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How I Fixed my Shin Splints

This is not medical advice. If you’ve recently had an accident, go see a doctor.

After High School basketball practices and games I had to ice my shin splints because it felt like my muscle was ripping off the bone.

I went to a podiatrist who gave me shoe inserts and calf stretches, but the pain remained. Most podiatrists don’t know the simple fix for shin splints: train your shins.

One day I discovered that if I put my toes under the basketball stands and lean back without falling, this action makes my shins feel a little bit better.

I didn’t know that I was training the tibialis anterior muscle, but after one week I felt better than after 3 months of following the podiatrist’s recommendation!

I now know that the cure for shin splints is to choose a wider toe box shoe like the vivobarefoot shoes and train your shins with tibialis raises.

Instead of trying to “fix” the foot with orthotics or surgery, first let’s try to get your body to work better on its own.


Is there a better way?

In 2020 I started distance running, but I had continuous foot and ankle problems until I found and read this fantastic book “Anatomy for Runners”.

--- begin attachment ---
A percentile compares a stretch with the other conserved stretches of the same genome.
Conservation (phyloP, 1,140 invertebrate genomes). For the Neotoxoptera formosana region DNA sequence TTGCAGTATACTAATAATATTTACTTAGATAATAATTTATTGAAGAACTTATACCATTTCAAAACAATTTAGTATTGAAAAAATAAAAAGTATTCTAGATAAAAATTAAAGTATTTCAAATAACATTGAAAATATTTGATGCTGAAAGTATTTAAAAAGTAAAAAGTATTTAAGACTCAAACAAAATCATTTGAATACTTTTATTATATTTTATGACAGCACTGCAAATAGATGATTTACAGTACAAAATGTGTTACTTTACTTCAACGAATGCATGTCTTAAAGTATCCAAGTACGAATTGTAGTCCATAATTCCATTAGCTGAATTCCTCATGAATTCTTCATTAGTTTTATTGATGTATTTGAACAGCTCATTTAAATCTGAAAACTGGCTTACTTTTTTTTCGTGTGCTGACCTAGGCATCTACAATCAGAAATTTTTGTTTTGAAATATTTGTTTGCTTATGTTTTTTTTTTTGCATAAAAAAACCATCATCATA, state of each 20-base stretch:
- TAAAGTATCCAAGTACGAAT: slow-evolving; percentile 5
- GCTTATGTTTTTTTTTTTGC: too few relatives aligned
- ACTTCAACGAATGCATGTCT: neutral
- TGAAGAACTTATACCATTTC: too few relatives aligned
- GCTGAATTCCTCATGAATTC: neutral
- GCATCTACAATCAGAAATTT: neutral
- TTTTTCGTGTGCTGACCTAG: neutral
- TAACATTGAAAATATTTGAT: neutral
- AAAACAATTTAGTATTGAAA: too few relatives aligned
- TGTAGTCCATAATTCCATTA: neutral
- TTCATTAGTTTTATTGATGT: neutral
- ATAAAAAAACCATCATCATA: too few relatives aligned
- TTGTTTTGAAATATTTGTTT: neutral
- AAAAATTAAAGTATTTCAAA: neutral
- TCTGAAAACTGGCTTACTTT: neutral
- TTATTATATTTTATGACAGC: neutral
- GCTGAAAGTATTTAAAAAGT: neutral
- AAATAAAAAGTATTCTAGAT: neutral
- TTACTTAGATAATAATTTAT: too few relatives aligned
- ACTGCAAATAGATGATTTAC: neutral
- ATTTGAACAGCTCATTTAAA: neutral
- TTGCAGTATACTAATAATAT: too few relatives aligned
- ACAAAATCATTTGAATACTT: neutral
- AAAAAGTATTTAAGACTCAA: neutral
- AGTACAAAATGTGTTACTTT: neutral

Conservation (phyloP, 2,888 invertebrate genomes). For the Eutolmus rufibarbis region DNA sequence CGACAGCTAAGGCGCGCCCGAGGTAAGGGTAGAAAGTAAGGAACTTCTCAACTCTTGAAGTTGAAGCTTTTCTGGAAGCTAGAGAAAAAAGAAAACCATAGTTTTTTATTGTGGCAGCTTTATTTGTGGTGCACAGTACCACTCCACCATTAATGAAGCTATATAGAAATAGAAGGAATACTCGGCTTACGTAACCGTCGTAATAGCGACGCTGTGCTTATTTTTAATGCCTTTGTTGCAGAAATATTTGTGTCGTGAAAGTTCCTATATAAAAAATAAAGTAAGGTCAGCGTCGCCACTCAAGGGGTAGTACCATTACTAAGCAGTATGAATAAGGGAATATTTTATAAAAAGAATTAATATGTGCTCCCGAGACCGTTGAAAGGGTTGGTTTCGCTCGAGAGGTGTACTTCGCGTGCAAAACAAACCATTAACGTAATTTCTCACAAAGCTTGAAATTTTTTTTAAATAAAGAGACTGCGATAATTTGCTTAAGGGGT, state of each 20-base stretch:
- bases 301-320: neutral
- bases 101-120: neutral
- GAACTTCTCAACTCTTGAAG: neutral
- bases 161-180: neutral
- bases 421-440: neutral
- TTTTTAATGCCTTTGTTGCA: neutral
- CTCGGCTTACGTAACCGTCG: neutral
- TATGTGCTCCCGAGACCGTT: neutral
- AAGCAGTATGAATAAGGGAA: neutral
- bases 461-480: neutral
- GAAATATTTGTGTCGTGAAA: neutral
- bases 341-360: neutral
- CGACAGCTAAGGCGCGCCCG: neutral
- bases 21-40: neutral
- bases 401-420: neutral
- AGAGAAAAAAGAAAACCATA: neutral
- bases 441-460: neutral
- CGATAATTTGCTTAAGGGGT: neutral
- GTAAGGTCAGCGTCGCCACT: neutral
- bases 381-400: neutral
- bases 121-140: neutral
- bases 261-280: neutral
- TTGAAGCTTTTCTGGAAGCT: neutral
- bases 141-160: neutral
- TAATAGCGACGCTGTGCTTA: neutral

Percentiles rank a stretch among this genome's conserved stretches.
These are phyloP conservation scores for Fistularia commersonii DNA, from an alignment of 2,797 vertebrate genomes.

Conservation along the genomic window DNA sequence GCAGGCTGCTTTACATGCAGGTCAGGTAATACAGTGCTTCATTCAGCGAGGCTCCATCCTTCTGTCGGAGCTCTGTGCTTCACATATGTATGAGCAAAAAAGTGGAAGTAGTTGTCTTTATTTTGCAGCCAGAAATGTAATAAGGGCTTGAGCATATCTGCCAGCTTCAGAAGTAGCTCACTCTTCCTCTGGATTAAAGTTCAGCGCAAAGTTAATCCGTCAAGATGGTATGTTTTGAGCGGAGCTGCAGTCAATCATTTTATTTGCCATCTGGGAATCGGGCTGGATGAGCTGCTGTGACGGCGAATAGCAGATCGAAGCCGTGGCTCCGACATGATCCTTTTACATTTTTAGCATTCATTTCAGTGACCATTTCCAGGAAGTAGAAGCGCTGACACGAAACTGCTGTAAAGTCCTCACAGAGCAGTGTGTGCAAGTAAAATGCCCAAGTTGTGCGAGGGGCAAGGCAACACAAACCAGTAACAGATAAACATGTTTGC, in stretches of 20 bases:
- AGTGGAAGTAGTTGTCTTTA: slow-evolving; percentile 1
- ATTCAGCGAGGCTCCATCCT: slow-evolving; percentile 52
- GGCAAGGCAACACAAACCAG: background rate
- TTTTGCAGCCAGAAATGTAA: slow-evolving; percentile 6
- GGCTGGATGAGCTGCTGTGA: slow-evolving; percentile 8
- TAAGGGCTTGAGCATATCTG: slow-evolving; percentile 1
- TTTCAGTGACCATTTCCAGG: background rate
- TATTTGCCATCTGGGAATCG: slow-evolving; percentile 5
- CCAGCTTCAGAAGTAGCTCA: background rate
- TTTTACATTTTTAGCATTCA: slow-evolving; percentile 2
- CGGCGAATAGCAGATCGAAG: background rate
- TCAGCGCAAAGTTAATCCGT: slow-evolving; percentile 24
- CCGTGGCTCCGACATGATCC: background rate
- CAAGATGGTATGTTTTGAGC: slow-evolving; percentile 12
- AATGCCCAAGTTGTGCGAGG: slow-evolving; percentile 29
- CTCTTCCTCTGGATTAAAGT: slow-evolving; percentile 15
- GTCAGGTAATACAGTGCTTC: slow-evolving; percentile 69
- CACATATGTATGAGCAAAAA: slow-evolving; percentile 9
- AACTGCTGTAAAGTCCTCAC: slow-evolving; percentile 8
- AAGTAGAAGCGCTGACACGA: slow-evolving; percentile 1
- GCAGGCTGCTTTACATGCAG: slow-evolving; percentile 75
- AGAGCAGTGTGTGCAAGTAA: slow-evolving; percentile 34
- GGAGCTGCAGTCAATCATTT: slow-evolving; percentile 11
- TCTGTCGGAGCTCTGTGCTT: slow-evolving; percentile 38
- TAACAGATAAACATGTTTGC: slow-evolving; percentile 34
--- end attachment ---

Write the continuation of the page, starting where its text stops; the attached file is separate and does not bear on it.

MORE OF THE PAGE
From this book I learned how modern shoes with extra support, elevated heels, and narrow toe boxes are making our feet and lower limbs weaker and more prone to injury.

Your Nikes look cool, but they’re too tight and narrow around the toes, which will reduce proprioception, balance, and control, and ultimately make you weaker.

Get a pair of barefoot or wide toe box shoes or spend as much of your time as possible barefoot (Barefoot Shoe Review Video).


Mobility & Strength

Foot Mobility

Put a lacrosse ball under your feet. You should be able to sustain your entire body weight on a single foot, and you should continue to stand on the lacrosse ball until the fascia and muscles of your feet begin to loosen up.

Ankle mobility

One of my favorite tools for improving ankle mobility is the slant board because you can do it while standing at your desk!

Perform the slant board calf stretch to improve ankle dorsiflexion, and sit on your ankles to improve ankle plantar flexion and hip flexor mobility.

Hip Mobility

Perform the couch stretch until you are able to touch your knee, foot, and hip to the wall, and practice this simple daily hip mobility flow.


As much as possible when standing or lifting weights, you want to maintain a tripod foot.

Some great exercises for lower limb strength and stability include:

All Podiatrists are Not Created Equal

If you’re looking for a podiatrist, Dr. Emily Splichal is the best one I’ve found online who emphasizes the importance of short foot exercise and strength training.

Your specific solution for foot/ankle pain is going to be unique. If you’d like to work with me to overcome your chronic foot/ankle pain, schedule a consultation here!

Hope this helps! - Tom


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